Your Guide to Pelvic Floor Disorders

An expert explains what to know about the pelvic floor, including symptoms of and treatments for conditions such as incontinence and prolapse.

woman with baby doing kegel
woman with baby doing kegel

Pelvic floor disorders, such as incontinence, painful sex, and pelvic organ prolapse, are common conditions that many women and gender-nonconforming people struggle with. In fact, one in four women have reported having had at least one pelvic floor disorder and approximately half of American women will experience urinary incontinence at some point in their lives.

Unfortunately, some patients may be hesitant to speak up about their symptoms, which means they could miss out on effective treatments that could help improve their quality of life, says Dr. Larissa V. Rodríguez, urologist-in-chief at NewYork-Presbyterian/Weill Cornell Medical Center.

“Many people think they are the only ones who suffer from these conditions and are not aware of how common they are,” says Dr. Rodríguez, director of the new Center for Female Pelvic Health at NewYork-Presbyterian/Weill Cornell Medical Center, which provides comprehensive care for patients with pelvic floor disorders. “There are many things that can be done about these symptoms.”

Dr. Rodríguez, who is also chair of the Department of Urology at Weill Cornell Medicine, shares here what you need to know about common pelvic floor conditions, how to prevent them, and the various treatments that are available.

Dr. Larissa V. Rodríguez

What is the pelvic floor?
The pelvic floor is a collection of small muscles on the inside of the pelvis. The rectum, the vagina, and the urethra go through those muscles, which is why normal function of those muscles is important for the GI tract, the urinary tract, and sexual and vaginal functions.

What are the common pelvic floor disorders?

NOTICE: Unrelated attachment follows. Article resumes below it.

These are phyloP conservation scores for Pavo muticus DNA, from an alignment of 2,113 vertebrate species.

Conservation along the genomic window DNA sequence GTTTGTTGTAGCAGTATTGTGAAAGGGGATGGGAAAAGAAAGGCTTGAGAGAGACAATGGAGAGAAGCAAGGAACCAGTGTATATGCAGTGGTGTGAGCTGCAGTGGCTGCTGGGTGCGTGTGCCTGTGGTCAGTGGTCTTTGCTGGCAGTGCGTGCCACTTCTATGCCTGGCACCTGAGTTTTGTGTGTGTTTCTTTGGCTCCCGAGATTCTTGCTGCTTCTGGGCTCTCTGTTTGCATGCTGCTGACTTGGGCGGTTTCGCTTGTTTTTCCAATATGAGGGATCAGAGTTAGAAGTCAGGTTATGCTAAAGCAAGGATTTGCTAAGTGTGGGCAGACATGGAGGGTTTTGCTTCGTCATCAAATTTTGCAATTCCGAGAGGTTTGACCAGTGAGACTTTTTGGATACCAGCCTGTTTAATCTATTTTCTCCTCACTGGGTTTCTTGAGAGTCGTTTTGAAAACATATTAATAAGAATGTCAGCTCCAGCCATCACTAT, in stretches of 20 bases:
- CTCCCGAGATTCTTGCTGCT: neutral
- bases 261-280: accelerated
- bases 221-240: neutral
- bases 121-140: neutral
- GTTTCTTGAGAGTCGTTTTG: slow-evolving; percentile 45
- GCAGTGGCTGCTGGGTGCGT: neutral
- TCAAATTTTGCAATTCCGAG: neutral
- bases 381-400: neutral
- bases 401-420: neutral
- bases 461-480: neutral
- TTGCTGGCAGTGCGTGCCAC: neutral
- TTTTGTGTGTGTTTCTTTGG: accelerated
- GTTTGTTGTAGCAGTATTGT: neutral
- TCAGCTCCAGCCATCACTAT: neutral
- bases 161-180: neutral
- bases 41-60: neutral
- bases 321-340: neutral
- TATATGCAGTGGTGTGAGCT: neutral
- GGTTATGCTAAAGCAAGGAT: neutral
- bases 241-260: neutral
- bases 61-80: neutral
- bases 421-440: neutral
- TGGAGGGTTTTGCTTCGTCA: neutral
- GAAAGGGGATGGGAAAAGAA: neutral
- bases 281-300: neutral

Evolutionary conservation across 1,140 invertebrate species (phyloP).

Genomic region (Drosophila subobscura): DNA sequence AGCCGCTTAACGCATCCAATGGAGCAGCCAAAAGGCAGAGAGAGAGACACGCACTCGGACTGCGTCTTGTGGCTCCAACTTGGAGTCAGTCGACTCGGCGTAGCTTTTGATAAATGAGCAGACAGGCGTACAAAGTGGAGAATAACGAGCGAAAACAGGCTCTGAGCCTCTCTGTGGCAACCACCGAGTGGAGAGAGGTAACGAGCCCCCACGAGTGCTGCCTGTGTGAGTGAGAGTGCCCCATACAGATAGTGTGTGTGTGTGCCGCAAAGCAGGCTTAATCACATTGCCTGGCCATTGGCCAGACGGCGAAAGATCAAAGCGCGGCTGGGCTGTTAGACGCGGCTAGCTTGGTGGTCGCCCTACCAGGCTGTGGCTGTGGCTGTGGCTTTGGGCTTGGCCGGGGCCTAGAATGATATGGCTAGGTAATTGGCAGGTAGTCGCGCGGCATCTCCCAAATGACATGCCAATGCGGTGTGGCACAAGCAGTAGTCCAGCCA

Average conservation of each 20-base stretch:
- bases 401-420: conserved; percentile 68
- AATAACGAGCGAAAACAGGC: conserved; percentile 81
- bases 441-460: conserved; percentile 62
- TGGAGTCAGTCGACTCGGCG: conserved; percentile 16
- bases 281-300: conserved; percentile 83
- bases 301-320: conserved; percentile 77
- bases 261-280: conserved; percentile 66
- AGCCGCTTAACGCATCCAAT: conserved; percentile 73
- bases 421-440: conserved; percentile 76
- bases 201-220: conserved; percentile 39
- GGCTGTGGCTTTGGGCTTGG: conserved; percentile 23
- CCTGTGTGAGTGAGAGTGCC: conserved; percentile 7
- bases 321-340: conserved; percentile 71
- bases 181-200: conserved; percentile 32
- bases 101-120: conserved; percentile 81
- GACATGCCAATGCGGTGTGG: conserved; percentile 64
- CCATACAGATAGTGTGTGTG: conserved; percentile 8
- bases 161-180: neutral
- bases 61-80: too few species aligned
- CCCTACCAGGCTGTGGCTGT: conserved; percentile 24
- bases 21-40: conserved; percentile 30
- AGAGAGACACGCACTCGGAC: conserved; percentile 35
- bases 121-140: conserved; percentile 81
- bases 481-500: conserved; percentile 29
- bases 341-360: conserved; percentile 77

Pelvic floor disorders in the urinary tract include urinary incontinence — such as loss of bladder control when laughing, sneezing, or exercising — and other voiding problems or even the inability to urinate. In the vaginal region, disorders include problems with sexual function and pain during intercourse, as well as prolapse, which is when pelvic floor muscles weaken and allow organs to sag and protrude into the vagina. In the rectum, it’s fecal incontinence (the involuntary leakage of stool) or severe constipation.

graphic of pelvic floor organs and muscles

What are the main causes of pelvic floor disorders?
Vaginal births are one of the biggest risk factors for developing these disorders either immediately after delivery, or, more commonly, later in life, around menopause. We know that declining hormone levels play a role in causing systemic changes in the pelvic floor and atrophy of the vaginal region.

Aging, smoking, and diabetes, in particular, correlate with some of these conditions. Things that increase abdominal pressure, such as a chronic cough and obesity, which put a lot of strain on the pelvic floor, increase the risk for pelvic prolapse and incontinence.

And people can experience painful intercourse after menopause, vaginal surgery, sexual assault, or pelvic trauma of any sort.

Can pelvic floor disorders be prevented?
These disorders can develop over time. A routine pelvic exam or Pap test is a good opportunity for doctors to ask patients about symptoms.

Managing conditions like diabetes and obesity can help prevent pelvic floor problems from worsening. And performing certain exercises, like Kegels, especially around pregnancy, can be preventive and therapeutic.

A Workout for Your Pelvic Floor

You can strengthen your pelvic floor muscles with exercises known as Kegels. The first step is to identify these muscles by imagining that you are trying to keep yourself from passing gas or trying to stop the flow of urine. Then follow these steps:

  • Make sure your bladder is empty, and then sit or lie down.
  • Tighten your pelvic floor muscles. Hold for three to five seconds.
  • Relax the muscles and count three to five seconds.
  • Repeat 10 times, three times a day.

How are pelvic floor disorders diagnosed?
Most people can be diagnosed with a physical exam that may include a urinalysis to rule out things like urinary tract infections (UTIs), as recurring UTIs can account for incontinence. In addition, an ultrasound of the bladder can determine whether or not a patient is able to empty it normally.